Olinda Mugabe lives in Mozambique. She runs the “Reencontro” Association which is dedicated to orphaned and vulnerable children who have lost their parents to AIDS. For her, the Pope’s visit represents an extra energy for the work of the association.
It was in the early 1990’s that Olinda Mugabe came to understand the impact of the AIDS epidemic on her country, Mozambique. She was already a trained nurse with long experience of working with development and family support organisations. At that time, people in Mozambique were more concerned about coping with the effects of the civil war, rather than dealing adequately with the disease. So, together with a group of AIDS patients, Olinda began an awareness campaign and set up an association called “Quiquimuca” (Wake up). Together, they engaged the media and encouraged people to react to the crisis.
That was just the first step. Olinda quickly moved on to the next challenge: the growing number of children left orphaned. She called on friends who, like her, had once considered a religious vocation, and they created a new organisation named “Reencontro” (Reencounter”). Today this non-profit organisation assists around 10,000 orphans of parents who died because of AIDS in the provinces of Maputo and Gaza alone. These provinces are in the south of Mozambique, where the incidence of the disease is highest: 22.9% and 24.4% respectively. The national average was 13.2% in 2017.
The meaning of “Reencontro”
“Reencontro” is located in the Mahotas district, on the southern outskirts of Maputo. It is named after Blessed Maria da Paixão, Founder of the Franciscan Missionaries of Mary. The creators of the “Centre for Welcoming Orphaned and Vulnerable Children” were once part of this religious Congregation, and continue to collaborate closely with it.
Olinda and several of her companions had wanted to enter religious life, but for different reasons, they were unable to fulfil this dream. Everyone ended up following their own path. Franciscan spirituality and the desire to help others, continued to inspire them, however. Which is why they responded to Olinda’s call with such enthusiasm: in this way, they could channel their spirituality by serving and accompanying these orphans.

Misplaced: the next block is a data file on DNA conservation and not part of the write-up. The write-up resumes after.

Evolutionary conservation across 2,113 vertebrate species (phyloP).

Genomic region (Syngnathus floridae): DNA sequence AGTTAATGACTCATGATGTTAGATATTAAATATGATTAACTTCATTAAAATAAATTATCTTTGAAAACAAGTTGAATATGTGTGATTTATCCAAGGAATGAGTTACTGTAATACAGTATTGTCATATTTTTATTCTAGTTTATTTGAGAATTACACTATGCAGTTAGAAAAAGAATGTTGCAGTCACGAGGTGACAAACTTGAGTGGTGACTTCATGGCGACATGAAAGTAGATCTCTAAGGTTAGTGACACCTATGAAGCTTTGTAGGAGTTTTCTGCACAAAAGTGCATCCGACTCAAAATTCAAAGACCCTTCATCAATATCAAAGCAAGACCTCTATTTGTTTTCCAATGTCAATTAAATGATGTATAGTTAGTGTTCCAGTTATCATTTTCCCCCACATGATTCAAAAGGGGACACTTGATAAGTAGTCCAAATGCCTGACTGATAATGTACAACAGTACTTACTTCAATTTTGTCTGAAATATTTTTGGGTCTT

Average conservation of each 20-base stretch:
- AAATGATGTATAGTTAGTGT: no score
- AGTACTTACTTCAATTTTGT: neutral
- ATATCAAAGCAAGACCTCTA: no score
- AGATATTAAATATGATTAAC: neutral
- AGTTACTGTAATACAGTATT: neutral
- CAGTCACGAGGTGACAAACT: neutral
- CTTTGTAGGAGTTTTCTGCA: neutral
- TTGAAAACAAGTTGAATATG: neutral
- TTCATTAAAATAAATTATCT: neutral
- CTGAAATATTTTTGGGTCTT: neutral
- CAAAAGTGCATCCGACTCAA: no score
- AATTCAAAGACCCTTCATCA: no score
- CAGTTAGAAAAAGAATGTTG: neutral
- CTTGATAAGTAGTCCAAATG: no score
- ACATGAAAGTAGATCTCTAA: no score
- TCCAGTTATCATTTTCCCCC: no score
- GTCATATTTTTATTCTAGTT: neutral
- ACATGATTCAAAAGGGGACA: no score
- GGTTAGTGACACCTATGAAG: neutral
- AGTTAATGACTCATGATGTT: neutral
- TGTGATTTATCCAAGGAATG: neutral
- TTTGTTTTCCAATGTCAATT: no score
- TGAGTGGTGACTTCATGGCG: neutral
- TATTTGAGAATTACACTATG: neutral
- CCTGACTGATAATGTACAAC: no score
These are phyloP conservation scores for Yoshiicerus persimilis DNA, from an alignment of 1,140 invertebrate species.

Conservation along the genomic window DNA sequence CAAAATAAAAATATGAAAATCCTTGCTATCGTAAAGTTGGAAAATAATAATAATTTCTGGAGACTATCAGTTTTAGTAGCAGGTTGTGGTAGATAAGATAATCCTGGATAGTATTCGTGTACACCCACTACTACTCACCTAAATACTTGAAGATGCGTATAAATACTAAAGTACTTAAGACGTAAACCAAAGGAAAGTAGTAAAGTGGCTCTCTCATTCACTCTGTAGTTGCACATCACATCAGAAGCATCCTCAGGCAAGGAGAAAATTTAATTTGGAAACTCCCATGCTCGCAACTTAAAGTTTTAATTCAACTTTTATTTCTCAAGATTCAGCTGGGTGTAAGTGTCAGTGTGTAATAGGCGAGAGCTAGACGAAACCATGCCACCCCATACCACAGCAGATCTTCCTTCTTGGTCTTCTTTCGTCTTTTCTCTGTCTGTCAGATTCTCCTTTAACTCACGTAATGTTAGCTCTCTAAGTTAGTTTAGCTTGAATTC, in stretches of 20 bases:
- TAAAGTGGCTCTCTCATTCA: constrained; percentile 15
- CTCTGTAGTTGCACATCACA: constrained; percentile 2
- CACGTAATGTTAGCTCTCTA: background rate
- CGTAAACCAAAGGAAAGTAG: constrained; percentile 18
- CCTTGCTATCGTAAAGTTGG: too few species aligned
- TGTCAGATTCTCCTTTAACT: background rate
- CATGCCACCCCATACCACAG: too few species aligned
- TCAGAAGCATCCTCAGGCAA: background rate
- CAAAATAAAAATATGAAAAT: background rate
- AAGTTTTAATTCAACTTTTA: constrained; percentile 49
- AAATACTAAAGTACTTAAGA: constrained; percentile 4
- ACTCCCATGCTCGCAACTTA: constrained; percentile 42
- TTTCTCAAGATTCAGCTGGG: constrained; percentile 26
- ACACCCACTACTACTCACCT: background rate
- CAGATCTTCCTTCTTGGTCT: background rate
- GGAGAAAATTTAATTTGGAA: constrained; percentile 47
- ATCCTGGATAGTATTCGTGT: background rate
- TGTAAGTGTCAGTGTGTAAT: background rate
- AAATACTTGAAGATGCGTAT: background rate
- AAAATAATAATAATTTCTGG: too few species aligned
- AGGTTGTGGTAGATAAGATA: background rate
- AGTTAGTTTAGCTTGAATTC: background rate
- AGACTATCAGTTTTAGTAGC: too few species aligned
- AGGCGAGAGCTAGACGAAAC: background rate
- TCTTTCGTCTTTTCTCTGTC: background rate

They could not have chosen a better name for the Association either: “Reencontro” means meeting one another, meeting new relatives for the orphans, meeting the mission of love, charity, and mutual assistance. They say it was a second opportunity God gave them to follow Him. Everyone contributed to helping the children with the little they had: a plate, a chair, a table, a cup of rice or sugar. 2002 saw the official recognition of the Association, and that is when it really began to grow.
Assisting orphaned children
The provinces of Maputo and Gaza are on the border with South Africa, and it is here that “Reencontro” is most active. HIVAIDS has devastated entire families. Children, some of them HIV-positive, live with their elderly grandparents, distant relatives, or even completely alone.
Organisations like USAID, the “Global Fund for Children,” “Cross International,” and several local traders and benefactors, assist “Reencontro” providing food, housing, education, healthcare, and clothing. They also help identify possible “godparents” to adopt orphans at a distance. The association itself ensures the orphans receive a religious education – and showers them with affection. A significant number of volunteers, women and men, contribute to this service. Olinda calls them the “eyes of Reencontro” in the community, in the domestic and natural environments in which most of children spend their days.
Signs of appreciation